207 search results for “genetically improved foods” (page2)

Organic foods marketers and nonprofit nannies find new poster boy

Six months ago it was Percy Schmeiser, the Saskatchewan farmer-turned-activist, that the Nanny Culture tried to pass off as a simple, unbiased farmer whose livelihood was destroyed by…
Posted August 20, 2001 at12:00 am

CSPI calls for less fear of biotech foods

We weren’t imagining things when we reported on Tuesday that Gregory Jaffe, the Center for Science in the Public Interest’s top biotech researcher, was urging calm and rational discussion of…
Posted August 9, 2001 at12:00 am

Biotech foods are still held hostage by ‘eco-propaganda’

In an Agence France Presse report today, food-technology advocates charge that the activist Luddite Lobby has already put a crimp in research funding and closed borders to exports of genetically…
Posted July 20, 2001 at12:00 am

Genetically improved crops gaining ground in the U.S. and elsewhere

Despite dire predictions of doom and gloom from the likes of Greenpeace, the Center for Food Safety, and the Organic Consumers Association, American farmers planted 18%…
Posted July 3, 2001 at12:00 am

But What About Genetically Improved Beer?

A member of Canada’s Liberal Party has introduced a bill in Parliament that would mandate the labeling of any food product containing genetically improved ingredients. MP Charles Caccia insists that…
Posted May 7, 2001 at12:00 am

Another Anti-Genetic Myth Debunked

A potent weapon of genetically improved foods' opponents has been the claim that transgenic food crops have a tendency to behave like invasive weeds, crowding out naturally-occurring species. A 10-year research study just released in the UK should put that old saw to rest. Researchers at England's Imperial College planted genetically-enhanced crops in 12 different habitats all around Great Britain. Their results show that even the hardiest of modified plants had no real survival advantage over conventional plants.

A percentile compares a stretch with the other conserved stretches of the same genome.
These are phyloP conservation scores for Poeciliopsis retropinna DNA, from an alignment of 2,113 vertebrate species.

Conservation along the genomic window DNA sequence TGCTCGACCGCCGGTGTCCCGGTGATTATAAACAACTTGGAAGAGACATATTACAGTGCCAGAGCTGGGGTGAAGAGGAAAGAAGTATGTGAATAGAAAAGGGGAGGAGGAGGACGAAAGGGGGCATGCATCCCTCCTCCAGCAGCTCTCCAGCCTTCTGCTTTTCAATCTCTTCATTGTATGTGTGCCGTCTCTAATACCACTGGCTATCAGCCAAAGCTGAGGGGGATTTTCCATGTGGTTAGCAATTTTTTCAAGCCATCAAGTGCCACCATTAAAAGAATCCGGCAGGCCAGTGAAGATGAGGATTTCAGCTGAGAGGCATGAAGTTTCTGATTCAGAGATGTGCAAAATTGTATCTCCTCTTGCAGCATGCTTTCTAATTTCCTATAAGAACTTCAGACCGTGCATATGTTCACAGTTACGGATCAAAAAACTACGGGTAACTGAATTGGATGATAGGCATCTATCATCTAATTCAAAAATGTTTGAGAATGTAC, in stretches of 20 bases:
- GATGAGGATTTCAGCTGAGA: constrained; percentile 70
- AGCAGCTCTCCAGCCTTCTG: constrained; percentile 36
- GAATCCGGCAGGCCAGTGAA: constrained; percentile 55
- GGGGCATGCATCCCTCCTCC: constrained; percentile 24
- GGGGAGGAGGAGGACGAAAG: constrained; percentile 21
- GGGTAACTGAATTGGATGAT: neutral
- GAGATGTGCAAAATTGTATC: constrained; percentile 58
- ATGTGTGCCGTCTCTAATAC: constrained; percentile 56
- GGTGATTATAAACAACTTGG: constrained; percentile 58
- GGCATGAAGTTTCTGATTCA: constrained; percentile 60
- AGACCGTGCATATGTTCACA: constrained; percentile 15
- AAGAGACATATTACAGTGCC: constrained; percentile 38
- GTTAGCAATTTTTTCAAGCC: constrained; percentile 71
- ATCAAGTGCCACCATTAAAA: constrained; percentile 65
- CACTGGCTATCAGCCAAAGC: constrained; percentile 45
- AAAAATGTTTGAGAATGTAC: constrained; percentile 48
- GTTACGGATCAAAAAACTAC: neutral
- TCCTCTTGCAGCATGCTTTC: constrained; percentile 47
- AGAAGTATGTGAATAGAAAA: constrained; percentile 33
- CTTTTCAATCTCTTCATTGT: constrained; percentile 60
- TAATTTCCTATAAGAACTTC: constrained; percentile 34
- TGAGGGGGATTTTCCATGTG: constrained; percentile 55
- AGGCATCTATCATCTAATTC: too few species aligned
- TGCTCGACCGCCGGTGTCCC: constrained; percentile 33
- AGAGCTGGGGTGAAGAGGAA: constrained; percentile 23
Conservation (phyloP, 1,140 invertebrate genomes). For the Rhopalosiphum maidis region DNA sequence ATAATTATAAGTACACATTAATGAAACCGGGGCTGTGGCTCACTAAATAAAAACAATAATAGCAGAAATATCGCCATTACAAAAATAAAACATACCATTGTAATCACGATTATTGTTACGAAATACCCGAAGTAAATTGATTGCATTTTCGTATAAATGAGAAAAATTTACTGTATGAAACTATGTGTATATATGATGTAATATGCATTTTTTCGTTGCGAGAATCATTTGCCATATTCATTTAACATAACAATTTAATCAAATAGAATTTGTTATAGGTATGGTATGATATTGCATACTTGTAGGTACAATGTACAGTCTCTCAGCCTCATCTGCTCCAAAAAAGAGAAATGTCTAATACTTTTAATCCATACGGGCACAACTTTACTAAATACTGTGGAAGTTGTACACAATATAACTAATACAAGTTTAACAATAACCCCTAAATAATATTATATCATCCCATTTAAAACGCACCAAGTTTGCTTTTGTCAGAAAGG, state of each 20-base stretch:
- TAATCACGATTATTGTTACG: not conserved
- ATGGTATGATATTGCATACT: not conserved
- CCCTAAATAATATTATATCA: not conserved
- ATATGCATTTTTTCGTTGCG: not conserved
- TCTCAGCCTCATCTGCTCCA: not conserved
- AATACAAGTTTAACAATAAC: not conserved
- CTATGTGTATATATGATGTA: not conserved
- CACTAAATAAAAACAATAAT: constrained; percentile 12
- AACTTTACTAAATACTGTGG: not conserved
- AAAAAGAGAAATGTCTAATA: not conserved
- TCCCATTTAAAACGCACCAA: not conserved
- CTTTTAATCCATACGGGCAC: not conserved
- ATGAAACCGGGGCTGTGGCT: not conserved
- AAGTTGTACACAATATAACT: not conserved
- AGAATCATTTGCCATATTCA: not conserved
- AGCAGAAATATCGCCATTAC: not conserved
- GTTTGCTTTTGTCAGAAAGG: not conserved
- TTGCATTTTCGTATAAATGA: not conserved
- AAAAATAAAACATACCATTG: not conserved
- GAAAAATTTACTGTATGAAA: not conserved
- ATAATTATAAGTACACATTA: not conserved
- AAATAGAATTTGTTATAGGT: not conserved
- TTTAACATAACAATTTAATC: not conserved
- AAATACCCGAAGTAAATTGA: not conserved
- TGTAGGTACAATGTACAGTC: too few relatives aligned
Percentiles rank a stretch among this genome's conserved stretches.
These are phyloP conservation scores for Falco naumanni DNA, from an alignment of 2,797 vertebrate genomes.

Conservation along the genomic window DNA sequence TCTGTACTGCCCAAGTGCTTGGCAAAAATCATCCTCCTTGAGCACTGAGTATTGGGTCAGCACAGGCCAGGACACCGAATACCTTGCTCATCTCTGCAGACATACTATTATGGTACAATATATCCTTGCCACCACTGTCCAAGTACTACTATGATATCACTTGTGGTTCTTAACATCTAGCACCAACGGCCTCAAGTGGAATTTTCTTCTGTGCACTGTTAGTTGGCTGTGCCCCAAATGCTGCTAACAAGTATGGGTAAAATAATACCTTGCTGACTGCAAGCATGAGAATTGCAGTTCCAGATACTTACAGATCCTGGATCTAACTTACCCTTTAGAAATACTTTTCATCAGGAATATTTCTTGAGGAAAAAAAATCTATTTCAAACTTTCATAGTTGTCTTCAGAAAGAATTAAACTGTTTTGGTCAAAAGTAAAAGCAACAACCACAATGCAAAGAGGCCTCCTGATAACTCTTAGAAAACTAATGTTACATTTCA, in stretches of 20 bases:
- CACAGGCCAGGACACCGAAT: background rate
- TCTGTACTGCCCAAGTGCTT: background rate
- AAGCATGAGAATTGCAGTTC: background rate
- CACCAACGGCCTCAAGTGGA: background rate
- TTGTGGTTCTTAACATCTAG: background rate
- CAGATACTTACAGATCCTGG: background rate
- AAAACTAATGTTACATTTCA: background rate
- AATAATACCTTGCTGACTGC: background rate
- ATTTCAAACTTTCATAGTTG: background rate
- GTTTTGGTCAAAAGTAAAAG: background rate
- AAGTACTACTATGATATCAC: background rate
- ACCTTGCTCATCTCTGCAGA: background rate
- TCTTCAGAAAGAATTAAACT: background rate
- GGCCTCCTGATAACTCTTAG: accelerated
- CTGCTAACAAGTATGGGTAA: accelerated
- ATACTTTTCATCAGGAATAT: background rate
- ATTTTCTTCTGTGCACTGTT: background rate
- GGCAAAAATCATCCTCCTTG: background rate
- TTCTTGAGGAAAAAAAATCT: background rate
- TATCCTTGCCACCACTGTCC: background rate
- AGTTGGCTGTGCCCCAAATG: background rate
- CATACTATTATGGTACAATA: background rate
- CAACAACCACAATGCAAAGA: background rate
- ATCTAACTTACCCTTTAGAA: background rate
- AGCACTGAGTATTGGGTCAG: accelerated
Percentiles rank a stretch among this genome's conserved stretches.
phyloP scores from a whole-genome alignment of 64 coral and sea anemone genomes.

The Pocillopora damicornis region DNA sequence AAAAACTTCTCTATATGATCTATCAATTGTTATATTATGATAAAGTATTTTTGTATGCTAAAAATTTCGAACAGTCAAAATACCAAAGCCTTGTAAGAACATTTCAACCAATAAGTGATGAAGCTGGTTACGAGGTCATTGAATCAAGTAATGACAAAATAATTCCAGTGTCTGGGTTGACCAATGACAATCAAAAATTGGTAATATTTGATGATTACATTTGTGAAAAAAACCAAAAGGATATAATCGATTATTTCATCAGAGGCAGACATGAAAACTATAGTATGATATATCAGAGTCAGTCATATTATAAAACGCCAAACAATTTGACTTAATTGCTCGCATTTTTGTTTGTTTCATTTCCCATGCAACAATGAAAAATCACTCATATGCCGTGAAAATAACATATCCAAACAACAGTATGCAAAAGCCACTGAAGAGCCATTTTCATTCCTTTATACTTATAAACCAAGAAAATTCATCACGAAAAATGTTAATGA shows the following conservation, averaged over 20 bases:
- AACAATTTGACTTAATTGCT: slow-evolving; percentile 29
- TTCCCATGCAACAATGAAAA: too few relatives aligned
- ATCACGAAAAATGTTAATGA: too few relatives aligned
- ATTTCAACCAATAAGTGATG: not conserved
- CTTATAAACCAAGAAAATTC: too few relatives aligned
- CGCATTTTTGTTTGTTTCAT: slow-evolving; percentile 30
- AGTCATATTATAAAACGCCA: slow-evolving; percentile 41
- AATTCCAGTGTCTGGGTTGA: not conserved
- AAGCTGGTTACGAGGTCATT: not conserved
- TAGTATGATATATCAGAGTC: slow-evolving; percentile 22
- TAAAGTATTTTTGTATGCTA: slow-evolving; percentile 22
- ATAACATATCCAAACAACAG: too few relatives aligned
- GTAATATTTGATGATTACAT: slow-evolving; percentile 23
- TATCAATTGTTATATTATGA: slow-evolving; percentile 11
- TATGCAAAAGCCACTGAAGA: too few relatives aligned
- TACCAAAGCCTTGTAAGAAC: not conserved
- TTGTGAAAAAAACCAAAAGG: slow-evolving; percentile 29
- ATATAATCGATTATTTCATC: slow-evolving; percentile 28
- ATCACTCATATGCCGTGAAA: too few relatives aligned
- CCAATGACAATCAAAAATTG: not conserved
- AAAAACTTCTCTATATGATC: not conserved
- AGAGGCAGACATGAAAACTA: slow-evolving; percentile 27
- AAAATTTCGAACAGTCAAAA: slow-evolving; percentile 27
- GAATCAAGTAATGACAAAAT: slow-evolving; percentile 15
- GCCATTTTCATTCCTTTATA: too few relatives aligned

Posted April 9, 2001 at12:00 am

Public Relations Jihad

A Washington Times editorial provides us with a cautionary tale, referring to the "public relations jihad" against genetically improved foods "by extremist environmental groups all across Europe." The Times adds that "there is not a shred of evidence that genetically modified foods pose a threat to either humans or the environment." This holy war is being fought here as well as in Europe. Without additional such voices of reason, the lunatic fringe may eventually have its way in the United States.
Posted March 12, 2001 at12:00 am

Double, Double, Toil And Trouble

A coven of nannies is gathering to stop what they see as "a terrifying new generation of technologies" like genetically improved foods that could save millions of lives and industrial agriculture that feeds the world.
Posted February 20, 2001 at12:00 am

Why Label If They’re The Same?

The battle over mandatory labels for genetically improved foods continues. A Food and Drug Administration report finds consumers feel "outrage" when they learn how many supermarket products are already produced through biotechnology. Of course, nannies will be disappointed to know that when people find out that the FDA doesn't consider genetically improved foods to be any different from conventional foods, the number wanting mandatory labeling declines substantially.
Posted February 13, 2001 at12:00 am

Eliminating Hunger With Biotechnology

George McGovern, the U.S. delegate to the United Nations agencies on food and agriculture, pleaded with President Bush earlier this week to support the U.N. plan for ending hunger. One of the centerpieces of the plan is the global distribution of genetically improved foods. As McGovern (a big Consumer Freedom supporter) says, "The scientific, biotechnical improvements in both the quality and quantity of foods is a major breakthrough. It must not be stymied by voices raised against the hypothetical, while real disease and starvation threaten millions of people."
Posted January 26, 2001 at12:00 am